Finbar Patrick McGuigan (born
February 28 1961), known as Barry McGuigan and nicknamed The Clones
Cyclone, is a retired Irish professional boxer from Clones, County
Monaghan, Ireland who became a World Boxing Association featherweight
champion. Barry was a fan favourite for Irish and British audiences,
as he represented neutrality and peace in a time when Northern Ireland
(where he lived was divided as part of The Troubles. He founded, and
is the current President of, the Professional Boxing Association (PBA).
McGuigan is the CEO and founder of Cyclone Promotions.
McGuigan was born in Clones, County Monaghan, Ireland. His father
was singer Pat McGuigan (died 1987). He represented Northern Ireland
in the Commonwealth Games at Edmonton 1978 and represented Ireland
at the 1980 Summer Olympics in Moscow. Pat McGuigan sang "Danny Boy"
before several of his son's matches. This fact inspired the Hacienda
Brothers' song "If Daddy Don't Sing Danny Boy", written by boxer and
musician Chris Gaffney.
During his career, McGuigan fought at
a number of venues in Ireland and Britain. He attracted an enormous
following in the mid-1980s, particularly to the King's Hall in Belfast
which he normally filled to capacity. McGuigan is a Roman Catholic,
and at a time when Roman Catholics and Protestants were clashing during
The Troubles, he married a Protestant, Sandra and they remain married
after some three decades.
McGuigan began his juvenile
boxing career at the Wattlebridge Amateur Boxing Club, County Fermanagh
and later moved to the Smithborough Amateur Boxing Club, County Monaghan.
Under the guidance of trainers Danny McEntee and Frank Mulligan he
rapidly established himself as an exceptional boxer. He won the All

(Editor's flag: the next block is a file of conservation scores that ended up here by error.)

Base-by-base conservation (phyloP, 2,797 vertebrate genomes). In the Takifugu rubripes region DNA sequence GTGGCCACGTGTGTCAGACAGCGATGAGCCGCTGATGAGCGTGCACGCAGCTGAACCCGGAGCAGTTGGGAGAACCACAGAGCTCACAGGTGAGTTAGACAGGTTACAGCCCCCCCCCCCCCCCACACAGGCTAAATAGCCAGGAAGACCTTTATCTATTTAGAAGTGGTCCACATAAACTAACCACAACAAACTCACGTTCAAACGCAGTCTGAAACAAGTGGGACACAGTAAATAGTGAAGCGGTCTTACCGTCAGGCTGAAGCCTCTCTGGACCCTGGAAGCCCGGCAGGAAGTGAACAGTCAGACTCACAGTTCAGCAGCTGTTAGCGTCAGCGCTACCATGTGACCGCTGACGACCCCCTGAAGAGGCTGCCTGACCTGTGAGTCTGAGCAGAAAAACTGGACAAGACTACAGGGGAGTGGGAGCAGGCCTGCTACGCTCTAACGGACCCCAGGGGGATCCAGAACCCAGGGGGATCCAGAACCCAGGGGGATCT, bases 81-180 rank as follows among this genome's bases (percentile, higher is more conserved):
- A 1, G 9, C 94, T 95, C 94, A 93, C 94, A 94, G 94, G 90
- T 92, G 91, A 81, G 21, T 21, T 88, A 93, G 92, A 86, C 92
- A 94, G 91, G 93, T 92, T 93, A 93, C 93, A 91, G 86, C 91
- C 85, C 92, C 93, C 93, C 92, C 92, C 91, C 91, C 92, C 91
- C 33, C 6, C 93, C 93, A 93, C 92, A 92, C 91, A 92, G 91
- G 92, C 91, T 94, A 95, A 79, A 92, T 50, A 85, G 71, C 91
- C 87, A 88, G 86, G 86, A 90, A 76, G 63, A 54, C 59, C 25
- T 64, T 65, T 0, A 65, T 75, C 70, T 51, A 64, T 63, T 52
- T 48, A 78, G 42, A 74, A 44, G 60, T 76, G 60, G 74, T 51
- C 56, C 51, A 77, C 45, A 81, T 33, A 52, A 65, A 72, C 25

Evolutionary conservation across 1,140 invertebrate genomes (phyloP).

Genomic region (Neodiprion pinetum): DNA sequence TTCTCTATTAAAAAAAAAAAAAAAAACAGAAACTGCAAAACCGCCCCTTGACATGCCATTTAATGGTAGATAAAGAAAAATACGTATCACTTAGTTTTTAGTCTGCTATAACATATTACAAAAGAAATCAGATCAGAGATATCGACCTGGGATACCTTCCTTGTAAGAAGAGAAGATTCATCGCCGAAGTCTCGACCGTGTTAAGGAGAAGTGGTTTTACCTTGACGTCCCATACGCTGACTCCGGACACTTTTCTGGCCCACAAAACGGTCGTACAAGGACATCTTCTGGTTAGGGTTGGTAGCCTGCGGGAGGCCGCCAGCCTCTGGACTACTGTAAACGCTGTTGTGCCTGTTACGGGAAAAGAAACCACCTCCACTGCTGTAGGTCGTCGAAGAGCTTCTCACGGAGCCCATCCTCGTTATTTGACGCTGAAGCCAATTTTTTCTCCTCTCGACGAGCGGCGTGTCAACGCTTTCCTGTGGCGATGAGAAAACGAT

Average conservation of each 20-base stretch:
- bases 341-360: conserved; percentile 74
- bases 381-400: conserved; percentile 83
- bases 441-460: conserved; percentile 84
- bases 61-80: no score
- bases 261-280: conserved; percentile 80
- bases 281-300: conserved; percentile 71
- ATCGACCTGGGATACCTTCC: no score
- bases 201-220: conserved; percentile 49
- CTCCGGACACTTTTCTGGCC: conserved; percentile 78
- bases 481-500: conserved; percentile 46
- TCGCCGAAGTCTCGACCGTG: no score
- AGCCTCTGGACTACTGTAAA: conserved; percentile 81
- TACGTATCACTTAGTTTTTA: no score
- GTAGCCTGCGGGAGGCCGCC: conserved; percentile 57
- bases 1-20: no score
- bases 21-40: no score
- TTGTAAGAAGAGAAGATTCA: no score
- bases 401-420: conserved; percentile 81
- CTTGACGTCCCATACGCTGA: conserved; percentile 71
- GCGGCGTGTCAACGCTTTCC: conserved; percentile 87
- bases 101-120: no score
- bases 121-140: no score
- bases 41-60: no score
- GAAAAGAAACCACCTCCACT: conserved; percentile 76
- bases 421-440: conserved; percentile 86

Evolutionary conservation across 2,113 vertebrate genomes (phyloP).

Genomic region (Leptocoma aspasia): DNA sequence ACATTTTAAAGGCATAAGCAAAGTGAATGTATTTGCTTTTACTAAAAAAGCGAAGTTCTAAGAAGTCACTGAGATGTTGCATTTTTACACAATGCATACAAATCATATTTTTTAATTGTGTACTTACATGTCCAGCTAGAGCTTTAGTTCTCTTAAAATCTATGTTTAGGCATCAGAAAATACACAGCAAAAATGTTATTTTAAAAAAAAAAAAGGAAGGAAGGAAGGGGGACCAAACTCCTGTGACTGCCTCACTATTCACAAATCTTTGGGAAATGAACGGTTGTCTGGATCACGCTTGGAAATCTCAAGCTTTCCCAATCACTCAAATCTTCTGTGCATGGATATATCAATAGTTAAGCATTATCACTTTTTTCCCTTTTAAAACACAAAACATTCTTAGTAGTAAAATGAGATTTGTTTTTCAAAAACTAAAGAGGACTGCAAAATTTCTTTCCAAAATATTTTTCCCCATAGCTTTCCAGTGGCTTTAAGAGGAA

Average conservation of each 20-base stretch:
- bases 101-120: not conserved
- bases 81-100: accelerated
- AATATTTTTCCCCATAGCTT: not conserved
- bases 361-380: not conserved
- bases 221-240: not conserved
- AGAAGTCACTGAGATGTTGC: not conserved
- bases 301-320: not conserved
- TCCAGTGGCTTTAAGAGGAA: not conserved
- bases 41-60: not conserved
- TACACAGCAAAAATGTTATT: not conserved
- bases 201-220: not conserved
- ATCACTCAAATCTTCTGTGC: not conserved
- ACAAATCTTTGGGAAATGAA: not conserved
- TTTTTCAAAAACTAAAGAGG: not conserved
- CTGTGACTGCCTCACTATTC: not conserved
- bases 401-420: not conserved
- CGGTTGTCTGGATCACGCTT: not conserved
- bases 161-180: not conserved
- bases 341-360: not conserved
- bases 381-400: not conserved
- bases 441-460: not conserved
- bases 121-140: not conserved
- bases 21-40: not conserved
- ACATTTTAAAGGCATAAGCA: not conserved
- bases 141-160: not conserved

Ireland Amateur Championship in 1976 having defeated Martin Brereton.
Notable opponents during his teenage years included Dubliner James
Coughlan, whom he defeated at the age of 15 as well as Gordon McNeil
(of Heaton, Newcastle upon Tyne) and Eric Clarke (of Hackney, London).
He began his professional boxing career on May10, 1981, beating
Selwyn Bell by knockout in two rounds in Dublin. After another win,
he suffered hs first setback, losing a hotly disputed decision to
Peter Eubanks (brother of Chris Eubank) over eight rounds at Wembley.
After his first loss, McGuigan notched up two more wins, including
one over Terry Pizzaro, and then he was given a rematch with Eubanks.
The second time around, McGuigan prevailed, by a knockout in the eight
In 1982, McGuigan won eight fights, seven by knockout.
One of these, however, almost destroyed his career and his life. Opposed
by Young Ali, on June 1982, McGuigan won by a knockout in six rounds;
Ali fell into a coma from wich he never recovered. According to the
book The Ring: Boxing The 2th Century, this affected McGuigan
so much he was not sue he wanted to carry on as a boxer. He also defeated
Paul Huggins and Angelo Licata during this period. In 1983, he won
four fights, winnning the British Title against Vernon Penprase, and
including his first trip to fight outside Europe (when he beat Samuel
Meck by a knockout in six in Ontario, Canada), before getting his
first try at a European title.
On November 16, Italy's Valerio
Nati defended his European Featherweight belt versus McGuigan in Belfast,
and McGuigan won the crown with a knockout in the sixth round. He
then became the number one Featherweight challenger in the World Boxing
Association. In 1984, he won six bouts, all by knockout. among the
fighters he beat were former world title challengers Jose Caba and
Felipe Orozco. He also beat contenders Paul DeVorce and Charm Chiteule
and retained his British and European titles against Clyde Ruan and
the latter belt against Esteban Eguia to keep his chance at a World
Championship attempt alive.
In 1985, McGuigan met former world
featherweight champon Juan Laporte and won by a decision after ten
rounds. Folowing one more win (a defence of his European Title against
Farid Gallouze), he finally got his world title try when the long
reigning WBA featherweight champion, Eusebio Pedroza of Panama, came